Here’s the Good News

nehemiah8“Therefore God, Your God, has anointed You with the oil of gladness more than Your companions”
Psalm 45:7

Last year, I glued googly eyes to all of the food in our refrigerator, swapped my kids’ clothes around into different dressers, and stuffed toilet paper into their shoes.10152562_10202409425731544_115203408_n

This year, I swapped out all of their regular shoes for doll shoes and acted like they shrunk over night.

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I drew terrified faces on the hard-boiled eggs I packed in their lunch box with the message “Don’t eat me!”

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And, I lined up their stuffed animals in the bathroom as if they were all waiting for the toilet.

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I hate pranks.  It’s just not my kind of humor.

But I knew my kids would get a kick out of my April Fool’s fun, especially my one girl.  Maybe my other kids would laugh at mom’s silliness, but this girl of mine would cackle.

So, I’ve been lightening up a little and celebrating April Fool’s Day as a mom.

It’s because I love my kids and I love this wacky, quirky, silly-joke-telling, comic-book-reading girl of mine.

Maybe she teaches me a little how to choose joy.

This world can batter us and beat us with depressing news and overwhelming sorrow.

But we have Good News.

God Himself came to earth in human flesh, received the punishment we deserve for our sin, died in our place and rose again, offering us eternal life with Him in heaven.

This Good News should root itself deep into our hearts and make our lives blossom with joy.

It’s an excitement that maybe the world just doesn’t get.  Maybe they don’t understand.

Maybe we miss it sometimes ourselves.  We talk about Easter or new life in Christ like it’s blah, blah, blah….words in a book, something that happened a long time ago, information for our head never impacting our heart and life.

Unfortunately, we become immune over time to the message’s impact.  We forget the joy.  We forget the wonder and excitement.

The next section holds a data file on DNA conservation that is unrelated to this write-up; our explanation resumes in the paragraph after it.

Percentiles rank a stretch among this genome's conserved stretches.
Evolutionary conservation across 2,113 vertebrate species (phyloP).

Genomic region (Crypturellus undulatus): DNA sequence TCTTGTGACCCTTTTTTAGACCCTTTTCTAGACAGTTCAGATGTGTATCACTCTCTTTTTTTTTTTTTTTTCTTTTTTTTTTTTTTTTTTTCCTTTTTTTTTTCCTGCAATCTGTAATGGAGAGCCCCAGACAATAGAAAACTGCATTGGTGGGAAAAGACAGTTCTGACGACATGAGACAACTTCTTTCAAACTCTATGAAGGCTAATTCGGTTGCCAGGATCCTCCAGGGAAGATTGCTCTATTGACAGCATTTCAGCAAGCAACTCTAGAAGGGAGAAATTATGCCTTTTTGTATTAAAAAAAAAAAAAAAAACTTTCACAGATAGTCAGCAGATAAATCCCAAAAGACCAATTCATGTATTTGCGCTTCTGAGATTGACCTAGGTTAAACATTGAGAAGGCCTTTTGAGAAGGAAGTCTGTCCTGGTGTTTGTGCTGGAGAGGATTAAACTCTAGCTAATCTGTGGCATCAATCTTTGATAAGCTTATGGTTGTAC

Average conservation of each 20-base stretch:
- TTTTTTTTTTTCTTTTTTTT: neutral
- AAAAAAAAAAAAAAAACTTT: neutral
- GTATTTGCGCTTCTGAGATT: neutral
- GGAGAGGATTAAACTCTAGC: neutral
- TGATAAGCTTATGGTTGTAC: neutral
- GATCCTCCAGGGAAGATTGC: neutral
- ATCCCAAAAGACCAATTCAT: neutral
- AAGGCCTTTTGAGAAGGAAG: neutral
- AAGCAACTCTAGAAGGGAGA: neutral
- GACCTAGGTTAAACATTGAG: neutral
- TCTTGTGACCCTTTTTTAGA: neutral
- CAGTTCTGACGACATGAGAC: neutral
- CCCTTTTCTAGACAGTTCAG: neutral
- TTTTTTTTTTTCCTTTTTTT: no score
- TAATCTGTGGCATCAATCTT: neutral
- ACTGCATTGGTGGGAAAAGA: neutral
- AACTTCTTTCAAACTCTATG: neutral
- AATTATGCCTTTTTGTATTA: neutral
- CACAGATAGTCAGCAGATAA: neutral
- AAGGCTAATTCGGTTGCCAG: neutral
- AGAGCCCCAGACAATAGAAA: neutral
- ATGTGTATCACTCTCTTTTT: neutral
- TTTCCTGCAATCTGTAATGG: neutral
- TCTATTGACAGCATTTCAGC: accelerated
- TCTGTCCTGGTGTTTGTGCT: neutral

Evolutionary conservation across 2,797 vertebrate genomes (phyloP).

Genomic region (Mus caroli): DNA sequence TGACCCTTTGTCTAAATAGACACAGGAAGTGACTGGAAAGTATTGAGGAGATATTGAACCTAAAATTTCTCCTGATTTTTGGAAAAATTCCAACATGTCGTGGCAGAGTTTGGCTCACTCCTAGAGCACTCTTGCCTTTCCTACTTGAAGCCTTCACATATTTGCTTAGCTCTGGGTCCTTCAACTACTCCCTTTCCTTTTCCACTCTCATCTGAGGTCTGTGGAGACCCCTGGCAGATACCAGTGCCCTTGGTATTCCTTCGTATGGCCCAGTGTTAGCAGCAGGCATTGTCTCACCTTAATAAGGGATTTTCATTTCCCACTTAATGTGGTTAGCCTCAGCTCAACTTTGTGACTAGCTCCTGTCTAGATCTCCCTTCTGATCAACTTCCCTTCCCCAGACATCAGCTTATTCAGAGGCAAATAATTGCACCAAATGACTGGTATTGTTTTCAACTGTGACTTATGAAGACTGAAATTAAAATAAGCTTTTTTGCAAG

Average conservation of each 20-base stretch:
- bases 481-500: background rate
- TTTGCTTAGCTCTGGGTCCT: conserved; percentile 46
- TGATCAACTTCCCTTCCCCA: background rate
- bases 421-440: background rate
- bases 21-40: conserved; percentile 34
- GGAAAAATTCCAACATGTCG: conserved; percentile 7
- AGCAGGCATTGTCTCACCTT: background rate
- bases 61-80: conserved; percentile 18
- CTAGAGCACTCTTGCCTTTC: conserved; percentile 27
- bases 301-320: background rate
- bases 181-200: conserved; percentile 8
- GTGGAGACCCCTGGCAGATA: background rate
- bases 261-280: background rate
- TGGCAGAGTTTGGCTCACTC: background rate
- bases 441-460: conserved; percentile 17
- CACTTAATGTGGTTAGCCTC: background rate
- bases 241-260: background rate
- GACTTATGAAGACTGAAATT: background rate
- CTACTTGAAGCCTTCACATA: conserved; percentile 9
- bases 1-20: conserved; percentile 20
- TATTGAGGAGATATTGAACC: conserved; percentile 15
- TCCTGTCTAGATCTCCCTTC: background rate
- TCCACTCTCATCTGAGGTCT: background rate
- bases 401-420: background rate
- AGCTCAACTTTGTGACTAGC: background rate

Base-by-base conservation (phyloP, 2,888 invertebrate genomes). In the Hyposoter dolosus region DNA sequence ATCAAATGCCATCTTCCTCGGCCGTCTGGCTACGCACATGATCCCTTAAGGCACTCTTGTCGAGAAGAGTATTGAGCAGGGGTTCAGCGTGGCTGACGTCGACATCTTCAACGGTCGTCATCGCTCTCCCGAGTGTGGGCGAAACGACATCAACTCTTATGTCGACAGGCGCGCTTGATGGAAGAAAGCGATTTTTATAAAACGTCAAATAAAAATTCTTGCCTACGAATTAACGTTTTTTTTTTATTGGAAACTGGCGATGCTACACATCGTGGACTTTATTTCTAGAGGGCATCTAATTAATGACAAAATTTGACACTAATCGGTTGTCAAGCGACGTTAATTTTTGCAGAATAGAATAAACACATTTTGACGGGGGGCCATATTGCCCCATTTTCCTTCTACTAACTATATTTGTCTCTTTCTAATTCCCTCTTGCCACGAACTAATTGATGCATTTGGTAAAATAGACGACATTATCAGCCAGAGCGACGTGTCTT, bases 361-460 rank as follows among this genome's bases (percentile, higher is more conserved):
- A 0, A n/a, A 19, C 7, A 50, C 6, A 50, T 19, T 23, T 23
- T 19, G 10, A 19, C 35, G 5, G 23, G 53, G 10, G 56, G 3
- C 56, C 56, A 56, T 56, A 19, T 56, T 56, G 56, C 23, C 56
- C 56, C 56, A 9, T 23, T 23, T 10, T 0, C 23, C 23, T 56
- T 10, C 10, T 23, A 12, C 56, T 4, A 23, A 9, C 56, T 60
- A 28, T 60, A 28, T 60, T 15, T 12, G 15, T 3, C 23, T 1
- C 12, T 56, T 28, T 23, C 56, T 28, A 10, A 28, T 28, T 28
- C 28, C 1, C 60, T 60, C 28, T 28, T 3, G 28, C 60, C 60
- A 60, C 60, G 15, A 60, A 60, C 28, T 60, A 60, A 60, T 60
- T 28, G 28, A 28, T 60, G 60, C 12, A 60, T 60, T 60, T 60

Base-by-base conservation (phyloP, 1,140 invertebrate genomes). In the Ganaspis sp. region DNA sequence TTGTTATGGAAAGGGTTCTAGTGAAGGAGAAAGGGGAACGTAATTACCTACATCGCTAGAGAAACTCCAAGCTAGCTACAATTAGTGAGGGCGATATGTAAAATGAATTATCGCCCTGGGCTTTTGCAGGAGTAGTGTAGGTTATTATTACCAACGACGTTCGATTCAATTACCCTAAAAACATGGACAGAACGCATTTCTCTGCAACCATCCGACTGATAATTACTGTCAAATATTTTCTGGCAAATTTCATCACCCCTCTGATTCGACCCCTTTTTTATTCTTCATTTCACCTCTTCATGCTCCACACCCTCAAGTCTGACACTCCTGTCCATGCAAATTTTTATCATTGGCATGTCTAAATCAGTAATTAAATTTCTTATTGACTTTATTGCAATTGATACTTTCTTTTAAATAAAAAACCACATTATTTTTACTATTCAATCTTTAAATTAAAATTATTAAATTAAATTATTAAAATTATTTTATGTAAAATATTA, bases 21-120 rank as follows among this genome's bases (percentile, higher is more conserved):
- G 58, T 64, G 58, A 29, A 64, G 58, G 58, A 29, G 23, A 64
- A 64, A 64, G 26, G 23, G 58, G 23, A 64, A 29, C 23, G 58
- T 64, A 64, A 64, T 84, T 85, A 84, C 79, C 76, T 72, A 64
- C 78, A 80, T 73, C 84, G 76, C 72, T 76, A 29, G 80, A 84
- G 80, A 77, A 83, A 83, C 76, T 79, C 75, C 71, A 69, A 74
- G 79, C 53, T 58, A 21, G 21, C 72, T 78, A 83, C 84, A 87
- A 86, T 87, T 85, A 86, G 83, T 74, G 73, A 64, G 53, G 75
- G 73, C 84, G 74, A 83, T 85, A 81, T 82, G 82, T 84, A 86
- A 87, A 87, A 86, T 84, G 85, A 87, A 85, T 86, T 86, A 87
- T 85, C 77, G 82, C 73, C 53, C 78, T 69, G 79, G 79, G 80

And when we imagine Jesus Himself healing people and teaching them, so often we picture Him as a melancholy Savior, all staid, straight-laced and serious.

Surely, though, he must have smiled a bit as Nicodemus puzzled out the meaning of “born again.”

When Jesus deftly sidestepped the theological traps laid by the Pharisees and Sadducees, I imagine He did it with an internal grin.

As He delivered the revolutionary Sermon on the Mount, Jesus could not have been a boring monotone preacher.  He held the crowd’s attention for two solid chapters worth of teaching in Matthew 5-7.  There must have been some joy there!

And I hardly think children would climb all over Jesus’ lap if He frowned and scowled and scolded.

Jesus is a joy-filled Savior teaching us to live with the joy of God’s presence.

Not that our life circumstances always make joy easy.  Sometimes we feel like our “cup runneth over” and sometimes we feel like our cup is all poured out.  What then?

Nehemiah faced a crowd of Israelites who felt too overcome by their sin, too full of repentant sorrow to feel joy. Yet he told them,

“Don’t be dejected and sad, for the joy of the Lord is your strength” (Nehemiah 8:10).

We have our weak days, our weary days, our times of feeling out of control, confused, worried uncertain, scared, sad, and broken into a million pieces.

Yet, the joy of the Lord is our strength.

It’s not the fake, paste-on-a-smile joy or the pretend-like-the-world-is-perfect joy.

It’s living fully confident that God is sovereign.  We are in His hands and His hands can be trusted.

That’s what gives us strength to face each day, that quiet assurance of His love and His might.

So, we rejoice together when we consider the Good News of the Gospel.

We rejoice in God’s presence, in His accessibility to us at all times, in His compassion, in His faithfulness and unfailing love.

We rejoice in the journey of our faith, knowing that wherever He takes us, He is present there with us, even in darkness and long journeys through the valley.

Still we have joy.

“always be full of joy in the Lord. I say it again—rejoice!” (Philippians 4:4, NLT)

Heather King is a wife, mom, Bible Study teacher, writer and worship leader.  Most importantly, she is a Christ follower with a desire to help others apply the Bible to everyday life with all its mess, noise, and busyness.  Her book, Ask Me Anything, Lord: Opening Our Hearts to God’s Questions, is available now!  To read more devotionals by Heather King, click here.

Weekend Walk, 01/14/2012

Hiding the Word:

It’s a scary world, isn’t it?  I read this morning of an Italian cruise ship that took on water and listed completely to the side, blocking the life boats.  They were rescuing passengers via helicopter and hoping to evacuate everyone.  As of now, dozens of people are still missing.

These travelers went on a vacation, a pleasure cruise, and ended up riding the Titanic.